The high prevalence of pacemaker placement is striking, because, historically, incident late heart block is rare after TOF repair and the data on pacemakers in patients with ToF are sparse.8 The authors note high-grade atrioventricular block as the most common indication in most of these patients, but did not mention whether these were postoperative complications or if they were late incident events. A Dutch study included 33 patients with ToF and a pacemaker, 27% of which had acquired heart block and 18% had surgical heart block.9 Over 12 years of follow-up, 15% had periprocedural complications and 24% had late pacemaker complications, which was most commonly lead failure. Regardless, the data from Egbe et al would represent one of the most robust data set on pacemakers in patients with TOF, which might be an interesting study to detail in a subsequent publication.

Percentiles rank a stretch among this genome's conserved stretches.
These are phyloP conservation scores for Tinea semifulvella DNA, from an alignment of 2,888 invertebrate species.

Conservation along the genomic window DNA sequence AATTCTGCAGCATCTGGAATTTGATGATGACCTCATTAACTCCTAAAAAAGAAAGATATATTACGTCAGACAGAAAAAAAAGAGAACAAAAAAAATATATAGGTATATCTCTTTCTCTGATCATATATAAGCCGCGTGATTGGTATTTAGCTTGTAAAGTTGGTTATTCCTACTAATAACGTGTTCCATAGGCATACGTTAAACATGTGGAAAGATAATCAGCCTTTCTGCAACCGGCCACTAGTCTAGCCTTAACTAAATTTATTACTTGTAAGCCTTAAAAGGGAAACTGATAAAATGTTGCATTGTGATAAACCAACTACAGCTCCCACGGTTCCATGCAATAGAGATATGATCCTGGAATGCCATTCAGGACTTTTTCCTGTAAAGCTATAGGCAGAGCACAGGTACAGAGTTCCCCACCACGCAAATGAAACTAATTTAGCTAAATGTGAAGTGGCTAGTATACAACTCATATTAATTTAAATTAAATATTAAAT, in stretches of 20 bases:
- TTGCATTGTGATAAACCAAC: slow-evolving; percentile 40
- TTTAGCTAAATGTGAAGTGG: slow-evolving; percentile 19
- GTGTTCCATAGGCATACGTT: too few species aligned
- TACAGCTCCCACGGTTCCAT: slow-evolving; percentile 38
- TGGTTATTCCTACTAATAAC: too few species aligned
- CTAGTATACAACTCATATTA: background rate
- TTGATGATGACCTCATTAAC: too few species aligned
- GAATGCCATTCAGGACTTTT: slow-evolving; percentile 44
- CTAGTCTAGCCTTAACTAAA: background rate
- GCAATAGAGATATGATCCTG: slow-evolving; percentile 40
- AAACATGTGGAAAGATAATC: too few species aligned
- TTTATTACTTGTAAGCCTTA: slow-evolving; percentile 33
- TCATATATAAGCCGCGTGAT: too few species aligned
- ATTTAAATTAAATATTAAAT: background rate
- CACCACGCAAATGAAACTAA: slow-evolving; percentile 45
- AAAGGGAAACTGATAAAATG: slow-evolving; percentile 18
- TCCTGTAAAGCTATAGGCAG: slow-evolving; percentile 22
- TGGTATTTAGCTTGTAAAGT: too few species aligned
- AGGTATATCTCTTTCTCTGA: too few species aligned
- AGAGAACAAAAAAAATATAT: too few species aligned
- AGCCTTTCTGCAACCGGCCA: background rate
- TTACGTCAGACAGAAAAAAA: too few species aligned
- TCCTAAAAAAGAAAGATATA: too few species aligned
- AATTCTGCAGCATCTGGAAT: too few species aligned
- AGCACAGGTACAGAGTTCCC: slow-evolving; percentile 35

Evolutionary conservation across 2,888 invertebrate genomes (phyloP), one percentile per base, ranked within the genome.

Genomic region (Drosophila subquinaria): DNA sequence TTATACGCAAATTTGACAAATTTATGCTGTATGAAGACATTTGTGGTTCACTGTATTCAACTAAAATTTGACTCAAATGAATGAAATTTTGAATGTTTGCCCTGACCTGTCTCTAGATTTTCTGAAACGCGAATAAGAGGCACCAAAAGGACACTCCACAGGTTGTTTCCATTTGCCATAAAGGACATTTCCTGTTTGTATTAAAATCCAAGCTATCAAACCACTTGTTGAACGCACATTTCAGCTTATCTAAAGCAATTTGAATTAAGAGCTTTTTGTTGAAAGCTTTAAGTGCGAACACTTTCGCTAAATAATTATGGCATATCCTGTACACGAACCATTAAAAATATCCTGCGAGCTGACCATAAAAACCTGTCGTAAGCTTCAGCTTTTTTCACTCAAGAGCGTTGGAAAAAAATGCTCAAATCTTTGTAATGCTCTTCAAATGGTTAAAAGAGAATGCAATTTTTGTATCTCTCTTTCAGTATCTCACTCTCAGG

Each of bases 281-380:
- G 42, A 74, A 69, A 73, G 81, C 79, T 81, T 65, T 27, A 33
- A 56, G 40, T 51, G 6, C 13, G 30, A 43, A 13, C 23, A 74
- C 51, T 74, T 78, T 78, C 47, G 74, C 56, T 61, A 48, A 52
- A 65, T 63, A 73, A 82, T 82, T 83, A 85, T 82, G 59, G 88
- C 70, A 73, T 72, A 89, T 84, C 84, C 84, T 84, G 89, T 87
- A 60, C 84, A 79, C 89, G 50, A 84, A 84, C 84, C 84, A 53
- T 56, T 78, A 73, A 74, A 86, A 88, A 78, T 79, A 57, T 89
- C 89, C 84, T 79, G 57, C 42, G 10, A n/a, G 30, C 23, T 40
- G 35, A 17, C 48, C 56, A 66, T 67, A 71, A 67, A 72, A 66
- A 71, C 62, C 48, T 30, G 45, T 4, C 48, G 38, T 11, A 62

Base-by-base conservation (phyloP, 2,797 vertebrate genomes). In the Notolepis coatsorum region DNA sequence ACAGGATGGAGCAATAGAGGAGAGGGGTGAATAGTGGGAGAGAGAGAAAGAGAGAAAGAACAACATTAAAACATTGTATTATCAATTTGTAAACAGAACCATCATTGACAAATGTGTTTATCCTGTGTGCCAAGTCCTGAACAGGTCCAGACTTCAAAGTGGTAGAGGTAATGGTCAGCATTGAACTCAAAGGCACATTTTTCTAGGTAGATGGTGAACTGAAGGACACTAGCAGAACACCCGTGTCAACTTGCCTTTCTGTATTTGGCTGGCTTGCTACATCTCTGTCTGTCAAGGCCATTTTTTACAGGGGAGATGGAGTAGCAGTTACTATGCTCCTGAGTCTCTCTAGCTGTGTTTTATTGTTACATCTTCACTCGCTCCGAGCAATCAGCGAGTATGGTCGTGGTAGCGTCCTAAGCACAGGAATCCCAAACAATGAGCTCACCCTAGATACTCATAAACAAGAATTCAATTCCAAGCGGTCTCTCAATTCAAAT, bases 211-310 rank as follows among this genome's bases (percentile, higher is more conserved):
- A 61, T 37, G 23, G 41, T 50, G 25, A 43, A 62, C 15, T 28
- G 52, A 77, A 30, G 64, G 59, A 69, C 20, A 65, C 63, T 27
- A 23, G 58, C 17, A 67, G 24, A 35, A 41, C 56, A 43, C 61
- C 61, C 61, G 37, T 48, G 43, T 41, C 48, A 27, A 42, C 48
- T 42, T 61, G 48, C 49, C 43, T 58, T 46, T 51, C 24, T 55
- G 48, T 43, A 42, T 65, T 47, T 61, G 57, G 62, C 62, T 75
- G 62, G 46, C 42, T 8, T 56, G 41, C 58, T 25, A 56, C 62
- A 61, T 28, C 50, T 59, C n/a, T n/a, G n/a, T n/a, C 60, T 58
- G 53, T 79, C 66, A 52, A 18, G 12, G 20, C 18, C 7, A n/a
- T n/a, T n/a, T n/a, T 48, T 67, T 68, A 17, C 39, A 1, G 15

The primary finding of the report by Egbe et al, which quantifies device-related complications in a relatively older cohort of patients with repaired TOF, is important. This is particularly salient for those who will undergo ICD placement because patients with those devices often report a decline in quality of life as well as impairment of psychological function with depression, anxiety disorder and post-traumatic stress disorder after defibrillator discharges.10 Young or hesitant patients may be presented with the option of ongoing treatment with a class III antiarrhythmic medication in the hopes of reducing defibrillator shocks. Given that many patients with repaired TOF will experience late complications from an arrhythmia, Egbe and colleagues’ work is helpful for ongoing patient counselling and informs shared decision-making between congenital heart providers and their patients.



  • Funding The authors have not declared a specific grant for this research from any funding agency in the public, commercial or not-for-profit sectors.

  • Competing interests None declared.

  • Provenance and peer review Commissioned; internally peer reviewed.